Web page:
Virtual Hamptons Doc Fest to open with Martin Luther King film
Like pretty much every other live annual event, this year's Hamptons Doc Fest has gone virtual, but that doesn't mean it's been scaled back. In fact, the 13th annual festival, which runs Friday through Dec. 13, has been expanded from five to 10 days and is reaching out to what could be its broadest audience yet.
"We're not limited to the local geographic area. We can essentially reach across the country," said Jacqui Lofaro, founder and executive director of the Hamptons Doc Fest. "That certainly is one of the opportunities."
While the decision to hold a festival this year was fraught with technical challenges that required additional staff, Lofaro said there was no shortage of entries to choose from.
"The submissions from filmmakers ... [were] very robust. They didn’t have the usual film festival circuit to go through, and we’re a later festival, so we received a lot of entries," she said.
Among them is Sam Pollard's "MLK/FBI," Friday's opener at 7 p.m. which looks at the FBI's surveillance of the Rev. Martin Luther King Jr. and other Black activists during the Civil Rights movement. The film be streamed through Dec. 13, along with the other documentaries which premiere on Saturday.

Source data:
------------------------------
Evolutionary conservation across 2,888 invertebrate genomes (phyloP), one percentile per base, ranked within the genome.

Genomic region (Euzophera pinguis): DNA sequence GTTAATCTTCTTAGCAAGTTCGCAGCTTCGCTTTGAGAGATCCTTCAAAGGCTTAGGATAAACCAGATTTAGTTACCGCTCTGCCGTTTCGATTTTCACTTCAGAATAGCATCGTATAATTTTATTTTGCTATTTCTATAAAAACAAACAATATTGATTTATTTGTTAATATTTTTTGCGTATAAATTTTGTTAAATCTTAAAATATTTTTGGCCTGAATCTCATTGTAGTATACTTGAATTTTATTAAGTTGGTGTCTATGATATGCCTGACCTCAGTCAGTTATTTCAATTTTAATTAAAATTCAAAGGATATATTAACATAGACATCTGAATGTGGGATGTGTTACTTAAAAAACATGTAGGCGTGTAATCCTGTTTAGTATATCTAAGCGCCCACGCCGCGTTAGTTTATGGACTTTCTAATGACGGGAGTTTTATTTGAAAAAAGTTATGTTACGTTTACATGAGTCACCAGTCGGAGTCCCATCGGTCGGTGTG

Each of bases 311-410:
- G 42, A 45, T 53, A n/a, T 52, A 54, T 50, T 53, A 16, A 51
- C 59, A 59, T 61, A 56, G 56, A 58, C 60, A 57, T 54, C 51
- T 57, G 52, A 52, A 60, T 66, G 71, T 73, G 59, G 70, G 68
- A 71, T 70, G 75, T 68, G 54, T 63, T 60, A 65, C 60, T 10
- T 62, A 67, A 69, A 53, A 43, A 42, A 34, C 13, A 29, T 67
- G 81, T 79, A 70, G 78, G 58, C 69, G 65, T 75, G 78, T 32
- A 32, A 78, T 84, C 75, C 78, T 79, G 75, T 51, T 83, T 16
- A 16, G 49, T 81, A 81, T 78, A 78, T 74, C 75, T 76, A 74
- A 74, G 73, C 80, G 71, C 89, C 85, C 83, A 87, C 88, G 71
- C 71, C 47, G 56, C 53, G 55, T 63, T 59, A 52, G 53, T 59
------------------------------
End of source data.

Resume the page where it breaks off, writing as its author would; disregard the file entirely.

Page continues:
Another high-profile feature is "City Hall," a four-hour-plus film about Boston's city government directed by Frederick Wiseman, the recipient of this year's Pennebaker Career Achievement Award name for documentarian and Sag Harbor resident D.A. Pennebaker. Wiseman's taped acceptance speech follows the screening.
Naturally, Long Island plays a role in several of the films. "Barney’s Wall: Portrait of a Game Changer" chronicles Grove Press publisher and longtime Hamptonite Barney Rosset, who created a mural as a visual memoir of his life and political activism.
Another with local ties is the short "A Long Walk to the Moon," which looks at former Grumman engineers who were involved in the construction of the Lunar Module for the Apollo program.
Other highlights include "United We Sing," about a choral group from the University of Rochester who bond with AIDS orphans in Africa; "Through the Night," which deals with two mothers and a child care provider whose paths cross at a 24-hour day care center; and "Fish and Men" about forces threatening local fishing communities and public health.
Many of the screenings will be followed by prerecorded Q & As with the filmmakers. "Up Close" video segments with the directors that precede most films are "a special treat" new to the festival this year, Lofaro said.
Tickets for individual films are $12 and can be purchased at hamptonsdocfest.com. Festival passes are also available for $125.
"We've also instituted a help hotline if people need help watching the films," Lofaro said. "We realize this is not like coming into the theater, finding a seat and just watching. Hopefully next year, it will be that way."